CSS allows you to add content to the beginning and end of an HTML element using the
::after pseudo-elements. These results are only visual and not actually in the DOM, meaning you can't add specific event handlers to them like you can regular DOM elements.
These pseudo-elements can be helpful in many cases. Real-world examples I've used them in include adding tails to comment bubbles and creating nice custom gradient effects for borders around an element.
In this blog, I use a
::before pseudo-element to add the i icon in a circle around all of my
blockquote elements to signify an important notice or alert about certain features.
Here is an example of a
blockquotetag I use to create the i icon in a circle, signifying something important to remember. This uses the
::beforepseudo-element in CSS for custom placement and styling.
Here is a simple code snippet illustrating the uses of the
From a layout point of view, this is it would be displayed:
<!-- other code inside the div element -->
In order for the contents to appear on screen, it's required to add a
content CSS rule to your pseudo-element. Omitting this rule will leave the contents blank.
Here are a few different values you can use:
- A string:
content: "a string";- Alpha-numeric characters. Special characters will need to be encoded as a unicode entity using glyphs.
- An image:
content: url("/path/to/image.jpg");- Adding a URL method with a path to the image file. Images as pseudo-elements cannot be resized, however you can set a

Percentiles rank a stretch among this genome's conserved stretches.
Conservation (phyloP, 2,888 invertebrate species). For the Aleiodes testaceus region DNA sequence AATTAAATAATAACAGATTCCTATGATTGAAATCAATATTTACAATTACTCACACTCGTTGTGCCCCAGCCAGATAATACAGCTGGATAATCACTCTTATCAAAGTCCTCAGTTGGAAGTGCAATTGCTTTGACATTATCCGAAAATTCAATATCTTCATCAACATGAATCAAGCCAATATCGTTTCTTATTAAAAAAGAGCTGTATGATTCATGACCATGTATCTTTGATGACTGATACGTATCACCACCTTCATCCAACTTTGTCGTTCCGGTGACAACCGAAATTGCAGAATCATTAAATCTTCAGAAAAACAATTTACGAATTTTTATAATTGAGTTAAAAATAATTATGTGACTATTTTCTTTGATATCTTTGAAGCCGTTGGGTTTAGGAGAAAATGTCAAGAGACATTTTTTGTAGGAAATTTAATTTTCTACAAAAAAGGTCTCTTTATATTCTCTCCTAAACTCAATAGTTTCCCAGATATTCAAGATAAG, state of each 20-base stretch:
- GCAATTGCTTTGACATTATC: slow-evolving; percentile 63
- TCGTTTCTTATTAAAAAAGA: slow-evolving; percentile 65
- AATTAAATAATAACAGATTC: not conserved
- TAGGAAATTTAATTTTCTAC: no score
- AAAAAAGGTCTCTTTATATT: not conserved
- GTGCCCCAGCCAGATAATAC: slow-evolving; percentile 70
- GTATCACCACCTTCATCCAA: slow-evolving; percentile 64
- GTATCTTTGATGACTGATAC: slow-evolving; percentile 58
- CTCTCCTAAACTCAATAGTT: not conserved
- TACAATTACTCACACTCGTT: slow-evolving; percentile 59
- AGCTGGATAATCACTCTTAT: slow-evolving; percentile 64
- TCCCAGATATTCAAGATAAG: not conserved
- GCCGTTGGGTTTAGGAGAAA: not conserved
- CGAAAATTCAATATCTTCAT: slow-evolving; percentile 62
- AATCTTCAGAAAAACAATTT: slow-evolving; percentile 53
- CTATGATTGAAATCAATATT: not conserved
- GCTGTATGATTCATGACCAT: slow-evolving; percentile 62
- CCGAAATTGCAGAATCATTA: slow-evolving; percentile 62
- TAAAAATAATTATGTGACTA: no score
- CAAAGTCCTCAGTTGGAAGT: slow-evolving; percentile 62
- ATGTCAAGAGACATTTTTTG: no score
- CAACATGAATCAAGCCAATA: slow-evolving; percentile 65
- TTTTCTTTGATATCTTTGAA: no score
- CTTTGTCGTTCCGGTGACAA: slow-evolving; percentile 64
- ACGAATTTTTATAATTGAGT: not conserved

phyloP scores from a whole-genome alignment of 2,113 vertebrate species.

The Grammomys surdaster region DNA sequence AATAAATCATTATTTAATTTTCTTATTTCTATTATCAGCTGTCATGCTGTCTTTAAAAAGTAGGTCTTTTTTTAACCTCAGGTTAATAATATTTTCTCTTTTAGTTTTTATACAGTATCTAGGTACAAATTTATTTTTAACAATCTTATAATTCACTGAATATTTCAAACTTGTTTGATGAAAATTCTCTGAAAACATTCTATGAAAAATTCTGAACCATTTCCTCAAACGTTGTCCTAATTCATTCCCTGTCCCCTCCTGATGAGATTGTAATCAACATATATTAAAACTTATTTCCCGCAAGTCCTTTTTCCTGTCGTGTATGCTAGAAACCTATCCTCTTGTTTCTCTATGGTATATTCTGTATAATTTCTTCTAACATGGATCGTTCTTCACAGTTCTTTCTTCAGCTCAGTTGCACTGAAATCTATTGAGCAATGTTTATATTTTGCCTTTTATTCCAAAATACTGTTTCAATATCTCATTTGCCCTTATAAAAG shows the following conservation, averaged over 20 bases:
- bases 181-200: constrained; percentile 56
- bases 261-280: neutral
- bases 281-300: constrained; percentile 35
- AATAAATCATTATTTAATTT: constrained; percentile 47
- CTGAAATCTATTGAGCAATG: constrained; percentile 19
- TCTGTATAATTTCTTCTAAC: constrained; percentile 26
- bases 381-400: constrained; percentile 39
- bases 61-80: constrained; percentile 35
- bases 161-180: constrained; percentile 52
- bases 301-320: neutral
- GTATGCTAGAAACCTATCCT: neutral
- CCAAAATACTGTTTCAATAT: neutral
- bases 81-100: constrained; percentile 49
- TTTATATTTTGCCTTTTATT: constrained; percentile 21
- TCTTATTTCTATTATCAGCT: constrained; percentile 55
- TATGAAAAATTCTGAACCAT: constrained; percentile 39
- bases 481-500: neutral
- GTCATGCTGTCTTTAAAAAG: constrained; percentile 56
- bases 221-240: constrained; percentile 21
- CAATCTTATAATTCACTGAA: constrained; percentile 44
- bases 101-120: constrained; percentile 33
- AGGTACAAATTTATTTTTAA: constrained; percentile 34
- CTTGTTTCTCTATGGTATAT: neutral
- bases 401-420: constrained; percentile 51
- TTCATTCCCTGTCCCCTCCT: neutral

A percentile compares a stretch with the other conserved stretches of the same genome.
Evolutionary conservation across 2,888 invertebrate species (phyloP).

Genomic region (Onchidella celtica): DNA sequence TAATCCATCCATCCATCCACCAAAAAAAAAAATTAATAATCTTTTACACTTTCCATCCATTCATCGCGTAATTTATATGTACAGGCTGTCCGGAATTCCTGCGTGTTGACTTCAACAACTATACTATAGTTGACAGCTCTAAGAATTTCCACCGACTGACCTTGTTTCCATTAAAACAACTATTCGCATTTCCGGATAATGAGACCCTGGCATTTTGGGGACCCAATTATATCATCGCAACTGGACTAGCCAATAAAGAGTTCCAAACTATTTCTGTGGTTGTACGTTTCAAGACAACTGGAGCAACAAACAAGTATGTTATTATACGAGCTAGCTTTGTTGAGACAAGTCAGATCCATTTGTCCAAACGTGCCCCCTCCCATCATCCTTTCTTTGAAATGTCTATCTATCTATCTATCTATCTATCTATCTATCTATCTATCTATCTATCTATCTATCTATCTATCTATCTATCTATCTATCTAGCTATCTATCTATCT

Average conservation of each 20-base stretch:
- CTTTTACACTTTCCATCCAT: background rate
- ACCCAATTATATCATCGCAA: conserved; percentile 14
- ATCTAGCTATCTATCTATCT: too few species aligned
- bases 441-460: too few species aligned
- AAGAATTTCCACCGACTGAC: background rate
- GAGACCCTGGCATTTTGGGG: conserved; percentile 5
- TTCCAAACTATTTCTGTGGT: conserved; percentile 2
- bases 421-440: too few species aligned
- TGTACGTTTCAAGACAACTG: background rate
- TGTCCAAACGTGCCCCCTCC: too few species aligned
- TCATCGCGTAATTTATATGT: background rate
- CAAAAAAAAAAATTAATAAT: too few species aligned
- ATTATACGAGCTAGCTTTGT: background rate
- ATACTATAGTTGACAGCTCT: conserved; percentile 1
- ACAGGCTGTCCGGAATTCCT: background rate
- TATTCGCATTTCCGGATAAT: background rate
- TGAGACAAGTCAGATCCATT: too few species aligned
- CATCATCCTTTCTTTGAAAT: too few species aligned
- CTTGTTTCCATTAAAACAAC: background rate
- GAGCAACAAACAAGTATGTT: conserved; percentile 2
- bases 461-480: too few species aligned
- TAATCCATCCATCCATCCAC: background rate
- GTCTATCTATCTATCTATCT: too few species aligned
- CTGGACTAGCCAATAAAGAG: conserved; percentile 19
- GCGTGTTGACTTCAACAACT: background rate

background-imagerule with custom image sizing, if needed.
content: "";- As mentioned, this is perfect in cases where you'd like to resize an image. You could also use this for custom styling where no text or images will be present.
There are no real differences between the two pseudo-elements as they render content inside their parent elements. The best way to think of it is how they would be displayed positionally. For example, if your pseudo-element content is positioned near the top or left of its parent element, use
::before. If the content will be positioned near the right or bottom, then use
Single vs. Double Quotes
While single quotes work perfectly fine, the double-quote version is standard practice when defining pseudo-elements like
::after. Otherwise, you're defining pseudo-classes like
The double quote version is the newer, standard format intended to distinguish between the two as of CSS3. And, if you don't need IE 8 support, then it's best to stick to best practices.
Pseudo-elements have been around for quite some time and are supported in all major browsers.
::after pseudo-elements are a great solution for adding content to your pages without the use of additional HTML code.
Created: August 22, 2022